A warning to business owners across the valley, Fresno detectives say they’ve seen an increase in the number of cases of crooks attempting to steal money with a simple email.
Phishing attacks are more rampant than ever before, rising by more than 162 percent from 2010 to 2014.
They cost organizations around the globe $4.5 billion every year and over half of internet users get at least one phishing email per day.
“We found there is no discrimination,” says Sgt. Martin Van Overbeek, with the Fresno Police Department Financial Crimes Unit. “These crooks are going after regular businesses, small and big businesses like, churches, non-profits.”
Officers say these crooks are impersonating bosses of local companies in emails, in an effort to gain information from employees or even have the worker transfer money into another account.
So far, a local real estate company, a doctor, and even a car dealership have been targeted.
Van Overbeek says, “In a few cases, hundreds of thousands of dollars, large corporations have been scammed out of money.”
CBS 47 Eyewitness News reached out to several businesses involved in the scam.
But they were too embarrassed to talk.
Police say as a rule, most companies will not send you an email asking for personal information.
Also legit companies know how to spell – the easiest way to recognize a fake email is bad grammar.
Plus a legit companies will never force you to their website, these emails are coded entirely as a hyperlink. clicking it will open a fake web page, or even download spam onto your computer.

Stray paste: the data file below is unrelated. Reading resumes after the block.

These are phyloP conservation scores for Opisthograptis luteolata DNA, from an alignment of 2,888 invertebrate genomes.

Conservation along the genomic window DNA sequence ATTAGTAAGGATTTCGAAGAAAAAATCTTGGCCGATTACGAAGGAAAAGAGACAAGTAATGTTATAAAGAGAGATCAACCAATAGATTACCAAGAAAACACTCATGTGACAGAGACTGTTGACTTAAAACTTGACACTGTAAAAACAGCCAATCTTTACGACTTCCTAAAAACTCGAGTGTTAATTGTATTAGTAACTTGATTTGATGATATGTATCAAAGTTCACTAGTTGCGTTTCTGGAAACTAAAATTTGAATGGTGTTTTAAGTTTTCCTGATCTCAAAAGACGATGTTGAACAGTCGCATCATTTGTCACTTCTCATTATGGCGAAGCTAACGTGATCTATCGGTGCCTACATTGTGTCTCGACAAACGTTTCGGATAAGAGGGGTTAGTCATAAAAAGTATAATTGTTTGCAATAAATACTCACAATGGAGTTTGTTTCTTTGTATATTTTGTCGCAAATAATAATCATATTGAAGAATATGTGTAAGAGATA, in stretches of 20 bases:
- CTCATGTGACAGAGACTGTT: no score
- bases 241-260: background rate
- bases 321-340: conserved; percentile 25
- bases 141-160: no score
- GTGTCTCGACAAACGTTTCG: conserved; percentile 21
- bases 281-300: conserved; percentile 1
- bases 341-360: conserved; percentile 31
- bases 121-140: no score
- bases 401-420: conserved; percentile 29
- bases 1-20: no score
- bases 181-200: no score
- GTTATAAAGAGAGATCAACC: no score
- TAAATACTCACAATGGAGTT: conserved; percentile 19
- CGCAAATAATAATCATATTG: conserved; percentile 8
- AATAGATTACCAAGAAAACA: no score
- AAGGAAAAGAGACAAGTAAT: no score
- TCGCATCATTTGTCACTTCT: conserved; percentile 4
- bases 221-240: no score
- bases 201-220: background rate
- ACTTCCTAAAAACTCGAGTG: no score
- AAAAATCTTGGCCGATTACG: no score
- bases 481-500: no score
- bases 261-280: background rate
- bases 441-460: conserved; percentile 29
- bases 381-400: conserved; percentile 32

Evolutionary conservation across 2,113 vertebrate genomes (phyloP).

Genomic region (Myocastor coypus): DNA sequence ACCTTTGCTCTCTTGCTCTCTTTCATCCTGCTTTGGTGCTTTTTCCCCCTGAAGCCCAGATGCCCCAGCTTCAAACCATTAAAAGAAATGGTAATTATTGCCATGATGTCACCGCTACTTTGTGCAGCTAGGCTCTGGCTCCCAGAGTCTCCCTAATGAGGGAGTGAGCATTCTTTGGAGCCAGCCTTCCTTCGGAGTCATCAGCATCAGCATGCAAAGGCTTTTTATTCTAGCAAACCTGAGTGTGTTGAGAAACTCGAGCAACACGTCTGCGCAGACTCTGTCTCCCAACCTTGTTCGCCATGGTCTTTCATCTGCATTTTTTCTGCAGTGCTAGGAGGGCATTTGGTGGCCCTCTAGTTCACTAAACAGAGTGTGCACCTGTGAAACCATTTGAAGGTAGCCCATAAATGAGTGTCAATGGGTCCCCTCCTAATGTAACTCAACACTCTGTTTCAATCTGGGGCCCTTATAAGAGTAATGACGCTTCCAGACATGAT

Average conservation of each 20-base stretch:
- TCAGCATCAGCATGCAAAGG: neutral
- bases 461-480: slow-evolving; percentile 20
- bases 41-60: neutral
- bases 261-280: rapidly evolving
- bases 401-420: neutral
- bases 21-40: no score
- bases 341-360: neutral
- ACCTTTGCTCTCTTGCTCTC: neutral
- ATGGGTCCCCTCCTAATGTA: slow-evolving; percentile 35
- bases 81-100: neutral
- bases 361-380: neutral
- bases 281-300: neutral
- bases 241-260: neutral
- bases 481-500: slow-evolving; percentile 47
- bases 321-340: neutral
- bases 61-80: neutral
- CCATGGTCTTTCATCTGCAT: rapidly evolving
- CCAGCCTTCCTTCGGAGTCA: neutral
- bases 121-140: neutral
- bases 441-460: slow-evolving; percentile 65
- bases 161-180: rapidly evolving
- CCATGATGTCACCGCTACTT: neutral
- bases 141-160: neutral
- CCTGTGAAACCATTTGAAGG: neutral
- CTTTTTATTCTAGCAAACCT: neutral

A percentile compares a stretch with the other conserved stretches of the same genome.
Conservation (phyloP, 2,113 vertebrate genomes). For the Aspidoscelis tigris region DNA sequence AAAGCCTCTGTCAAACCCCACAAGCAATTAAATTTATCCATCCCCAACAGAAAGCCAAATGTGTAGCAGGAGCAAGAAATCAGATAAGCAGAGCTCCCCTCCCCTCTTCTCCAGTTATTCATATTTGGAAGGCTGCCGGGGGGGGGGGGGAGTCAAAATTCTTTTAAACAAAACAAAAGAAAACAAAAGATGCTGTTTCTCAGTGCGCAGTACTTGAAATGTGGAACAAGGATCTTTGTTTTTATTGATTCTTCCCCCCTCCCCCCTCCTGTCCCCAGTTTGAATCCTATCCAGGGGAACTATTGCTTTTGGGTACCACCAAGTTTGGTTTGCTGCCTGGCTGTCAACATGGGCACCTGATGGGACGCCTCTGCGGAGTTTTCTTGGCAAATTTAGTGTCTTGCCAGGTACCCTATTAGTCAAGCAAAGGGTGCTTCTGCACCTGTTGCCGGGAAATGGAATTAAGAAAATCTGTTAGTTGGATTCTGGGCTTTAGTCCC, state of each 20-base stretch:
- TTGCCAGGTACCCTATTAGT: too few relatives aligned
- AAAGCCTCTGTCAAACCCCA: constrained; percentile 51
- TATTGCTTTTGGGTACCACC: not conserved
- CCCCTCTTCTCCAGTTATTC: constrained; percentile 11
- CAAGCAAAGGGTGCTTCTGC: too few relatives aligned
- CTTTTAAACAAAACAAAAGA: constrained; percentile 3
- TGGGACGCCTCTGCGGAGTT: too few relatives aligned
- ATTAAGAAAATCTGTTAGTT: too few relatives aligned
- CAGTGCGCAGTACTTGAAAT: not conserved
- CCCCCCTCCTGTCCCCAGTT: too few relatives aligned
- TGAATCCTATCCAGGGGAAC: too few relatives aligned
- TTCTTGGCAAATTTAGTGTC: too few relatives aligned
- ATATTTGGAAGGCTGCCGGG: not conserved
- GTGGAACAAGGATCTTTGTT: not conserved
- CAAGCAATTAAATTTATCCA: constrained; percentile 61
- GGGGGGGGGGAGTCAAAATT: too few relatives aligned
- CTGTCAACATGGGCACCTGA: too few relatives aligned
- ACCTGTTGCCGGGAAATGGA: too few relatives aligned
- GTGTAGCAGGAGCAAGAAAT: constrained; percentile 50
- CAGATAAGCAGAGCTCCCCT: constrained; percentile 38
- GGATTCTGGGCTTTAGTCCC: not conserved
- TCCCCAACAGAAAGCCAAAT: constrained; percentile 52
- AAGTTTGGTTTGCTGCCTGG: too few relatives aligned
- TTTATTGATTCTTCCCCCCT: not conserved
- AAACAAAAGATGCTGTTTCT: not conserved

Other ways to protect yourself:
– Know who you’re dealing with. If you’ve only ever met someone online or are unsure of the legitimacy of a business, take some time to do a bit more research. Do a Google image search on photos or search the internet for others who may have had dealings with them. If a message or email comes from a friend and it seems unusual or out of character for them, contact your friend directly to check that it was really them that sent it.
– Do not open suspicious texts, pop-up windows or click on links or attachments in emails – delete them: If unsure, verify the identity of the contact through an independent source such as a phone book or online search. Don’t use the contact details provided in the message sent to you.
– Don’t respond to phone calls about your computer asking for remote access – hang up – even if they mention a well-known company such as Telstra. Scammers will often ask you to turn on your computer to fix a problem or install a free upgrade, which is actually a virus which will give them your passwords and personal details.
– Keep your personal details secure. Put a lock on your mailbox and shred your bills and other important documents before throwing them out. Keep your passwords and pin numbers in a safe place. Be very careful about how much personal information you share on social media sites. Scammers can use your information and pictures to create a fake identity or to target you with a scam.